As per her calculation, in Texas alone, there would be about 4,000 ventilators and nationwide, it is estimated to be almost 720,00 to 120,000. She says that even if the country has a total of 150,000 ventilators, only 0.02% of people could get it, which means, one in fifty people can only get the vent support, clearly indicating the death of 49 people.

"That's scary. That should scare you. That scares me. That should scare everybody who should understand basic math, including my second grader," she added.

However, that "basic math" means 98% of the 7.5m who will need ventilators and can't get them could die... which is 7.35m... that's over 3x higher than the Imperial College report.

Her scenario also does not take into account that 7.5m people will not need ventilators at the same time.

But people I talk to say she's a doctor so her numbers have to be accurate. I'm not questioning her medical degree... just her method of math.

Again, I still agree with all the measures we are taking, but I would just like more realistic numbers.
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Offline Kenkoko

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Re: Coronavirus Math
« Reply #2 on: March 26, 2020, 03:35:13 PM »
This is projections run by epidemiologists and data scientists.

If anyone is truly interested in the coronavirus infection rates and hospital capacities in different states based on different courses of action, this site is the best I've seen.

https://covidactnow.org/

Offline irvinehomeowner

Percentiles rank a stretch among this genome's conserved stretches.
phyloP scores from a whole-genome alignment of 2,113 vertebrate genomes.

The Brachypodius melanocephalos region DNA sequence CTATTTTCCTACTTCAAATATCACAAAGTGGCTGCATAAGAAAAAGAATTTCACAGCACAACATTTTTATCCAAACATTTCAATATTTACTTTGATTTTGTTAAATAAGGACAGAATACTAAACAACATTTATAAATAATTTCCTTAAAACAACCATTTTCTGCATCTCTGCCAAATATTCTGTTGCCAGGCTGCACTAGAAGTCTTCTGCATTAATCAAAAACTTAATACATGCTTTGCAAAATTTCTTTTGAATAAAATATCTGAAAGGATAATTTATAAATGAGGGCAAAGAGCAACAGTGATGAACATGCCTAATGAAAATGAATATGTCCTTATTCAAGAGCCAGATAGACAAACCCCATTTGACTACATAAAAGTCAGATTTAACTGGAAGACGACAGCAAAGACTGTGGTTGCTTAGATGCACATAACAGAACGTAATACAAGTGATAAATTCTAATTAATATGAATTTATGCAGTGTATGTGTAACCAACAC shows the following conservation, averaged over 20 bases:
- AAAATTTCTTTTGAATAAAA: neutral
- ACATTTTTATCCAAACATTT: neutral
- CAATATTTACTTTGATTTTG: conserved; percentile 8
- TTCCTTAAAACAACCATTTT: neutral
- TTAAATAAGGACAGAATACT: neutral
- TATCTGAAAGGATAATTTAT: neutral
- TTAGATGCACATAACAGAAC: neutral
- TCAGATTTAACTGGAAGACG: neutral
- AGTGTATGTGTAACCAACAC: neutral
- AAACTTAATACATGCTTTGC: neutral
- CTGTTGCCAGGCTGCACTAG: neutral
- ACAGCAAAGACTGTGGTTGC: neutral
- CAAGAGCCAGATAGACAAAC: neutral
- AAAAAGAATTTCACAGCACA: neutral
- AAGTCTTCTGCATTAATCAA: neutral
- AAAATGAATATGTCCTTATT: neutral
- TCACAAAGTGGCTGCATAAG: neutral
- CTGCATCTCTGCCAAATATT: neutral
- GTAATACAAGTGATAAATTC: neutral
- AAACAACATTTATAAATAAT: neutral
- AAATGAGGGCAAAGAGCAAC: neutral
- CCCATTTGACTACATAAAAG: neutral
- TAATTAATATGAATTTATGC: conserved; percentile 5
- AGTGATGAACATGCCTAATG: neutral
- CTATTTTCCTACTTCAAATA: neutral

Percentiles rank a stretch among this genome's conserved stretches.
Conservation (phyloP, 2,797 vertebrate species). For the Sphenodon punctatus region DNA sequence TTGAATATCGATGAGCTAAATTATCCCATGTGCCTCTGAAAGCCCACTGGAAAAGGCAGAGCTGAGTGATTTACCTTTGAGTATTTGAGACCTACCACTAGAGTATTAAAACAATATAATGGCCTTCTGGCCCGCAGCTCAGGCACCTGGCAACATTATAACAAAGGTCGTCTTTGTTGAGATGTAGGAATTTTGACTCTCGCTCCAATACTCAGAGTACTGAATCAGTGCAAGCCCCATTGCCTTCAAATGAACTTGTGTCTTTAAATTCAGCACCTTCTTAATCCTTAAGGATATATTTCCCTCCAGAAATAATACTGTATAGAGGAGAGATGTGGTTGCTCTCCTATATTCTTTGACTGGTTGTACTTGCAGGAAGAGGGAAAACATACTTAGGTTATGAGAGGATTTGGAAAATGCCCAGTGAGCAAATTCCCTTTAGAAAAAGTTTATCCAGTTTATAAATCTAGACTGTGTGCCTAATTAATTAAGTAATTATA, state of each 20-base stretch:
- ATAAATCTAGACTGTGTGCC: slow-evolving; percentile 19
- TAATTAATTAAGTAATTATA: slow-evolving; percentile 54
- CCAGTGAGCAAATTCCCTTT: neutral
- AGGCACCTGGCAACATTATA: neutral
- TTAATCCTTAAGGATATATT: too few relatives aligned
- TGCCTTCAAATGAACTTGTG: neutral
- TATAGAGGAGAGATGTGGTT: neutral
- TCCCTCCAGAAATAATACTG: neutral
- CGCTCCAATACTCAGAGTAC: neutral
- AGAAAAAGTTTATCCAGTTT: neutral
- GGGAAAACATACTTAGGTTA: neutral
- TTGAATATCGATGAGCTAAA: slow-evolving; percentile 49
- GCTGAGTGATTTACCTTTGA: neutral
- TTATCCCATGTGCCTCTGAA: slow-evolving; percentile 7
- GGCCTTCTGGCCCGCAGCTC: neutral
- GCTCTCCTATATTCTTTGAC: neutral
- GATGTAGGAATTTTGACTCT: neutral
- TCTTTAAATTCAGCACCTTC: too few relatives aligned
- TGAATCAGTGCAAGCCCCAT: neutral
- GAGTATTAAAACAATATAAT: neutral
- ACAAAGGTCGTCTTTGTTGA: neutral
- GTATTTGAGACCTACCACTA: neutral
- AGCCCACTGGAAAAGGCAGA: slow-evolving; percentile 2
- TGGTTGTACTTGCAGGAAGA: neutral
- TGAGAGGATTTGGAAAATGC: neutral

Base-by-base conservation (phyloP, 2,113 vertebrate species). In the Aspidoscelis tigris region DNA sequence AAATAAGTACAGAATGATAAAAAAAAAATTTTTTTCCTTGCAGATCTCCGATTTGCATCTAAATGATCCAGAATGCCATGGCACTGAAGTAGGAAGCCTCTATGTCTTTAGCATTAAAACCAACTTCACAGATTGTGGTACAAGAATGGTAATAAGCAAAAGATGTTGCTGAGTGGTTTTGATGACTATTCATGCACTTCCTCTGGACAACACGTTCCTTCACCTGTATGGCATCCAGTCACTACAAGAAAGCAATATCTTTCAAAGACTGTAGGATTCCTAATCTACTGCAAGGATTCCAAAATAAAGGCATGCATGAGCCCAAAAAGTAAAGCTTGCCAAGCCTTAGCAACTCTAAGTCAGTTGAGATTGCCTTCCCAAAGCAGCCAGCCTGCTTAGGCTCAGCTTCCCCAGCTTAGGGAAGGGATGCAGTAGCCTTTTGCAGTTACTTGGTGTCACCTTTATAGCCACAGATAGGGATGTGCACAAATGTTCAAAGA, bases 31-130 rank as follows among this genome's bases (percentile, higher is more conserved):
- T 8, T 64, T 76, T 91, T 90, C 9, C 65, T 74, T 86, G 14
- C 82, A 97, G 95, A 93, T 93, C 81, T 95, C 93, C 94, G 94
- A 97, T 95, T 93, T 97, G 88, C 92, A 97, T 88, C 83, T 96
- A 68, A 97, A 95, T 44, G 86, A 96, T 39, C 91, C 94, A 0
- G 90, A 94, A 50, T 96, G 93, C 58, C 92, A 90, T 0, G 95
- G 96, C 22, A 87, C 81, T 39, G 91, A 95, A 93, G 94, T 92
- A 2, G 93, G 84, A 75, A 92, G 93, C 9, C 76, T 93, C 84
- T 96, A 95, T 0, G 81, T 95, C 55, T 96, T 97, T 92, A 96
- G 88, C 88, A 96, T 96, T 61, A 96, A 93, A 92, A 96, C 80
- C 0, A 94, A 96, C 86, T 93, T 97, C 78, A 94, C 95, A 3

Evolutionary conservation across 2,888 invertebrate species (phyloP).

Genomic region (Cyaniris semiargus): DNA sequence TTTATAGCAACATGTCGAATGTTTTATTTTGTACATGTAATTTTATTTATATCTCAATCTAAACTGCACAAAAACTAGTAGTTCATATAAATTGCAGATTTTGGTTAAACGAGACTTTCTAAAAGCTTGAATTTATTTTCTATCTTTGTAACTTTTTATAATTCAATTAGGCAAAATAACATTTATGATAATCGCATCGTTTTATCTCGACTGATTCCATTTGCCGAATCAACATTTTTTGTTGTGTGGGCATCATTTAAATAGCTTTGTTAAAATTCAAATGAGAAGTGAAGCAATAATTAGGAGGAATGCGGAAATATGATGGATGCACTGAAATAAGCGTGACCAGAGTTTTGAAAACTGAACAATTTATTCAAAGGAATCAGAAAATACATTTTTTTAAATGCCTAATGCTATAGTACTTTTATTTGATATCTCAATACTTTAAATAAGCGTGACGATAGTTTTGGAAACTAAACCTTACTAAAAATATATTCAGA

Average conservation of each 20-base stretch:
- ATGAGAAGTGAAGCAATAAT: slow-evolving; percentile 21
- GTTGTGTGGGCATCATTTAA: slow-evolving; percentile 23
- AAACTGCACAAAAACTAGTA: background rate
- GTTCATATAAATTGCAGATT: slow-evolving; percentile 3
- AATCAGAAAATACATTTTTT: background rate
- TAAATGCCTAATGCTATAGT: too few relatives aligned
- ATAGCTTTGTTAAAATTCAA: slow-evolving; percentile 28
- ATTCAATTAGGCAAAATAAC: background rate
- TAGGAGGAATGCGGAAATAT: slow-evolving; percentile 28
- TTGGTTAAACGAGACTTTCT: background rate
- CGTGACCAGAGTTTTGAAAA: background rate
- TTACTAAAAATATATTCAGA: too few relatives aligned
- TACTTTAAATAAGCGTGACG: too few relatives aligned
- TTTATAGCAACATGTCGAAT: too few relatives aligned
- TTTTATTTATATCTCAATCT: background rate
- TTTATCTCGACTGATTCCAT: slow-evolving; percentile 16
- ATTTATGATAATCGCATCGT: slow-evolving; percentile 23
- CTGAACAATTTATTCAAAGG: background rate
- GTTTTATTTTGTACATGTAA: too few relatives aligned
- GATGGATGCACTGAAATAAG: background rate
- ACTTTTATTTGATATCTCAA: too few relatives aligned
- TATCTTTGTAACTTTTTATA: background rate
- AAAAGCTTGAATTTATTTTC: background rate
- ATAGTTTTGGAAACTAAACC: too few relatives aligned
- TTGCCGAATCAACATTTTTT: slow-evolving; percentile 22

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Re: Coronavirus Math
« Reply #3 on: March 26, 2020, 04:03:26 PM »
Funny you mention that site. Part of their modeling is based on the Imperial college report which Neil Ferguson has backpedaled on. And the models have not actually been accurate:

https://thefederalist.com/2020/03/25/inaccurate-virus-models-are-panicking-officials-into-ill-advised-lockdowns/

Now I don’t agree with the premise that lockdowns are ill-advised, but at the same time, the numbers could be exaggerated.
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Offline Maserson

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Re: Coronavirus Math
« Reply #4 on: March 26, 2020, 04:34:37 PM »
Another model from UW, includes state by state breakdown with projected timelines:
https://covid19.healthdata.org/projections

Sample items:
1. California will hit 6k deaths around June 1.
2. NY (state) will hit 10k deaths around May 1.

Offline Cornflakes

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Re: Coronavirus Math
« Reply #5 on: March 27, 2020, 02:41:17 PM »
Another model from UW, includes state by state breakdown with projected timelines:
https://covid19.healthdata.org/projections

Sample items:
1. California will hit 6k deaths around June 1.
2. NY (state) will hit 10k deaths around May 1.

This is an awesome site. If one were to believe in these projections, Colorado and Alaska seem good places to be. Should pack my bags and work from AK or CO for a month, just in case. :)

Offline Cornflakes

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Re: Coronavirus Math
« Reply #6 on: March 27, 2020, 02:45:52 PM »
Entire Wyoming has 44 ICU beds, one less than Hawaii !


Offline Liar Loan

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Re: Coronavirus Math
« Reply #7 on: March 27, 2020, 02:54:36 PM »
The actual death rate doesn't really matter right now.  It will be figured out in time after the pandemic has run it's course.  In future years, herd immunity should start to build up, lowering the death rate from where it started in 2020.